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Night in cell for Borei Keila kids


About 30 Borei Keila residents, including six children, were being detained in a small cell in Prey Speu Correctional Centre in the capital’s Chaom Chao commune last night after police forced them onto a bus outside city hall on Preah Monivong Boulevard during another day of protests, a detained resident said.

For the second day in a row, displaced residents marched from Borei Keila – where their homes lie in ruins – to the city centre to demand municipal governor Kep Chutema resolve their land dispute and release the eight residents detained during violent clashes in Borei Keila on January 3.

Residents handed Hok Hour Lim, deputy director of the legal office of city hall, a petition at about 10:45am.

Defying an order to go home because they “had no homes”, about 30 of the 45 residents protested throughout the afternoon – chanting slogans through megaphones, waving signs and spilling onto the road – before about 60 police forced them onto a bus about 4:30pm, which drove them to the correctional facility.

Speaking by phone from Prey Speu late yesterday, detained villager Chum Ngan, 36, said all 30 people, including six children, were being detained in a 10 x 10 metre room.

“I heard that the officials said that we have to be detained here until all the old buildings in Borei Keila community are destroyed and the dispute is solved,” she said.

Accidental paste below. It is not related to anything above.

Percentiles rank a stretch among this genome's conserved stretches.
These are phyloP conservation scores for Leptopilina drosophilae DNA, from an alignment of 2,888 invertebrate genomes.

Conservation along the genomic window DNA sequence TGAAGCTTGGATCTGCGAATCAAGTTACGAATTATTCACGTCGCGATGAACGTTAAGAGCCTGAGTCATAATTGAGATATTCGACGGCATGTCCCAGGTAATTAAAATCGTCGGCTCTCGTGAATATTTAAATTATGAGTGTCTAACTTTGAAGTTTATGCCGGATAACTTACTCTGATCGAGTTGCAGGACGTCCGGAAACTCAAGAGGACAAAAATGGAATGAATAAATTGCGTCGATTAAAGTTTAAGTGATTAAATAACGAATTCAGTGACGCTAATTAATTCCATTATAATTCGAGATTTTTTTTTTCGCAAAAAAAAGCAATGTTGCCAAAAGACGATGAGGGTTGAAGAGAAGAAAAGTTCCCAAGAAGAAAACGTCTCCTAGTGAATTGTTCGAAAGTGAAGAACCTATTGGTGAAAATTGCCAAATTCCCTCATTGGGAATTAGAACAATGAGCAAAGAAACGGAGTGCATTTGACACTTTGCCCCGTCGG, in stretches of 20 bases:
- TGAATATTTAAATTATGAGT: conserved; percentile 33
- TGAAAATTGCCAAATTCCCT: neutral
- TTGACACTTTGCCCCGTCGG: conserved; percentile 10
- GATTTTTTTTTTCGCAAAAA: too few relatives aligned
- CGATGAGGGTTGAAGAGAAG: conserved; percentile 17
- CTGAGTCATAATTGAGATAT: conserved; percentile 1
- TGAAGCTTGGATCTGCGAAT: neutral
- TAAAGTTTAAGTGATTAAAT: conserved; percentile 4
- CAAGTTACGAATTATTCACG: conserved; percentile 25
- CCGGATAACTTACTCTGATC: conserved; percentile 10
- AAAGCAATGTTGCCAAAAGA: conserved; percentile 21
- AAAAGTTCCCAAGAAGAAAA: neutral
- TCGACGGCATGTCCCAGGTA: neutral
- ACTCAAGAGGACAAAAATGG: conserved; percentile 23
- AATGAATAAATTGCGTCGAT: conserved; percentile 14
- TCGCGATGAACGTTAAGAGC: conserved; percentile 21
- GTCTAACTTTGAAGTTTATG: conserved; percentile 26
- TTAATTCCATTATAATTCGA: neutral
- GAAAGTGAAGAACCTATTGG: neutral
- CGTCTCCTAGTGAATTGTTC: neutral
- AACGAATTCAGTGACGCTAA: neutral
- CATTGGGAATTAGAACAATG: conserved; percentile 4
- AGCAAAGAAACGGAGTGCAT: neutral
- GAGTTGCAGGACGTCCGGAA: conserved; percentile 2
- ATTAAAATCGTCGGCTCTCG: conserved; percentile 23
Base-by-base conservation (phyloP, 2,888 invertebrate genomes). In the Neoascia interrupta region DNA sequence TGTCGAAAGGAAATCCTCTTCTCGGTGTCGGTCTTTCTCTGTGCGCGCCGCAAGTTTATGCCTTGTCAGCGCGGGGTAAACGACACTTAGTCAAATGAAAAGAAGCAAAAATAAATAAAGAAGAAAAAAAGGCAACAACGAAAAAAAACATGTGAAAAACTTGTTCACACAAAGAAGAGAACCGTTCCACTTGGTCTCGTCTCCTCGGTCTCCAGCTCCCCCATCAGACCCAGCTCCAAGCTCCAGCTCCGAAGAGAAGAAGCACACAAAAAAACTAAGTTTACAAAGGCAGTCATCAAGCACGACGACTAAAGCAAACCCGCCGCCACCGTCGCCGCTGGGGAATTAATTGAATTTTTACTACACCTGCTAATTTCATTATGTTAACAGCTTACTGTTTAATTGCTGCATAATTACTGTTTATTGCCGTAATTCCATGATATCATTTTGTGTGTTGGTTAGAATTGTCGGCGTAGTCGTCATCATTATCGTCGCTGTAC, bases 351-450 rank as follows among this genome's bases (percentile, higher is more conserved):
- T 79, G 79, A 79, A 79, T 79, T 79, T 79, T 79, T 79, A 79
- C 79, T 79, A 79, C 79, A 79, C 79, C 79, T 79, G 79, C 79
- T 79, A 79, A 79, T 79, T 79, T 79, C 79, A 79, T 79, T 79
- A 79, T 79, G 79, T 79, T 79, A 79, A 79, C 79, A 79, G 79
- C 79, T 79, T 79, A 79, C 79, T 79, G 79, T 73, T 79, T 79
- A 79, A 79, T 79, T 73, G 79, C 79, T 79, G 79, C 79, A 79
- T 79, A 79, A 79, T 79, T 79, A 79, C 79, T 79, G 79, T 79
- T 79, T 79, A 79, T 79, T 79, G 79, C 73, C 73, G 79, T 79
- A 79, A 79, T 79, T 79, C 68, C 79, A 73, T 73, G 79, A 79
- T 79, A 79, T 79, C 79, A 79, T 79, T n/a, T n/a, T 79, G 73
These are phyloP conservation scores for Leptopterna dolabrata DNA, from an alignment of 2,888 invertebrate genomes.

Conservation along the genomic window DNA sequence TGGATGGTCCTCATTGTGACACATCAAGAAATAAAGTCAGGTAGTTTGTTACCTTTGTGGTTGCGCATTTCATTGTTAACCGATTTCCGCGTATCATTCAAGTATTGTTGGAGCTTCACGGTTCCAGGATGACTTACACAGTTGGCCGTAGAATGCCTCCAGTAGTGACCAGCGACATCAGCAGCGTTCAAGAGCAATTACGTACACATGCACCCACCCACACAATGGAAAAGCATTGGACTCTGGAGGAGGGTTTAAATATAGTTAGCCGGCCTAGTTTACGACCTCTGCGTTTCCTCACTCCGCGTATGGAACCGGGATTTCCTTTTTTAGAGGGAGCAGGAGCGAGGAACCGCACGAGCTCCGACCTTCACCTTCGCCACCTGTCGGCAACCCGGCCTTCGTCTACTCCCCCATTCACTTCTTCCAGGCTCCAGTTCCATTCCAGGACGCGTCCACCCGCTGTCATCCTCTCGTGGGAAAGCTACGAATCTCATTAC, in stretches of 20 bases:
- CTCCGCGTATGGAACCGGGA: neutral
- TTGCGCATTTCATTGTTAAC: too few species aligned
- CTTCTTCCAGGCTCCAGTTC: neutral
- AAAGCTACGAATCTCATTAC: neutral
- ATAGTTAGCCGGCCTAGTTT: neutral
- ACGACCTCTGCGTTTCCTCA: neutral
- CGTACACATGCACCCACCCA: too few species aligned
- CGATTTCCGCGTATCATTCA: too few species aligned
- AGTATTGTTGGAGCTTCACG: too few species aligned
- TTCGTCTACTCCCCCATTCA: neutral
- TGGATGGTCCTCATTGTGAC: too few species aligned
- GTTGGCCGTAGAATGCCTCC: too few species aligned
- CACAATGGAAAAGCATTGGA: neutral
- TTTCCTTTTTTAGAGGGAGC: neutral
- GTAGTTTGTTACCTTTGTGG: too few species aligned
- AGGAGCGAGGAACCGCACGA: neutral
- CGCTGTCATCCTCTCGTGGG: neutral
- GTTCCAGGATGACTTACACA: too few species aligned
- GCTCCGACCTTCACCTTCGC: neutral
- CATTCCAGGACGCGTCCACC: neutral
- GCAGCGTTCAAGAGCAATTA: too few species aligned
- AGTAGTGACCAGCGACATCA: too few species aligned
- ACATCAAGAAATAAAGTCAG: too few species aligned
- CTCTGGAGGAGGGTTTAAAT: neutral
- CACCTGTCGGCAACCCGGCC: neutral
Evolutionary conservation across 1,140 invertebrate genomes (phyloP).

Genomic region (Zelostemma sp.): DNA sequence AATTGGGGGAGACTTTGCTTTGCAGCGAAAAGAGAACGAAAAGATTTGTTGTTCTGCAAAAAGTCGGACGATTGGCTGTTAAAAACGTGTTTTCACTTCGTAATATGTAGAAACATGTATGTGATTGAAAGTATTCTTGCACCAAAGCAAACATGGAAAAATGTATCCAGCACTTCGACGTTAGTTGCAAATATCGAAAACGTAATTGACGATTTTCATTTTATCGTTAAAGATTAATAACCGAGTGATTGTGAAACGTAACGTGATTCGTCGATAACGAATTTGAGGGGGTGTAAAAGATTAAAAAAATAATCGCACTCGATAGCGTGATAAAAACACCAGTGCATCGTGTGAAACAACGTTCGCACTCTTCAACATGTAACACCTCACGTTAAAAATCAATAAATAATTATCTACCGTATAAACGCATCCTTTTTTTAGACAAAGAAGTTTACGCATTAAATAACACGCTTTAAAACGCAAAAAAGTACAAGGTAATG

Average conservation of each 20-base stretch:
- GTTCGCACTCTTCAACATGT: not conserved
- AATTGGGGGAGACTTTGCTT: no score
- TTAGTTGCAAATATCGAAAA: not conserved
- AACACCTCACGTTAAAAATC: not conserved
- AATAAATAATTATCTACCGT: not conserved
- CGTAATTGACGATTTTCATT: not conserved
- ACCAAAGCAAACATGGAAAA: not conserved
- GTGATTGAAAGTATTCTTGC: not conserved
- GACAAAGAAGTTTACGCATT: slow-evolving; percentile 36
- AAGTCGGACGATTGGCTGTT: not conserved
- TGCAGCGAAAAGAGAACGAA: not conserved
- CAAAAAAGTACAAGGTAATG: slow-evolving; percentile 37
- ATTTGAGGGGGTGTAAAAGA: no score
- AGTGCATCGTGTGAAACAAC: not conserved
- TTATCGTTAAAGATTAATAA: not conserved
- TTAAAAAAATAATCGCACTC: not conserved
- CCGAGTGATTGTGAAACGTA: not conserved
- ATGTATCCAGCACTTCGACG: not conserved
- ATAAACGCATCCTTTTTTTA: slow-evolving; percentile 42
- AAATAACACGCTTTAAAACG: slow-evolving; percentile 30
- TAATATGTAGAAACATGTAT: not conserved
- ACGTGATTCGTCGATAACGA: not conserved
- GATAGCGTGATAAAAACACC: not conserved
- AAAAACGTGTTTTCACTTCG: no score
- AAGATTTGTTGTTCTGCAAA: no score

Kiet Chhe, deputy administrative director of municipal hall, defended the response from the authorities, saying residents had been sent to Prey Speu “for their own protection”.

“We took them there to give them protection and vocational training and to support their children to go to school,” he said. “We don’t want their children in their protest because they have to go to school.”

Khiev Malay, 38, said Daun Penh district police had pushed her to the ground and kicked her until she was unconscious during the protest; however, police denied this allegation.

Naly Pilorge, director of rights group Licadho, said residents were being treated as “sub-human” and their detention at the correctional centre was likely to enflame the situation.

“This decision ... is illegal and shocking. If there needed to be any further proof of Prey Speu’s sole purpose, this is it,” she said.

“The goal is likely to get these people out of the way so that the controversy dies down. But this may in fact do the opposite.

“This action really raises the ante in what was already an outrageous case.”

In 2003, Phan Imex agreed to construct 10 buildings on two hectares of land at Borei Keila to house 1,776 families, in exchange for development rights to a remaining 2.6 hectares.

The firm has constructed only eight buildings.



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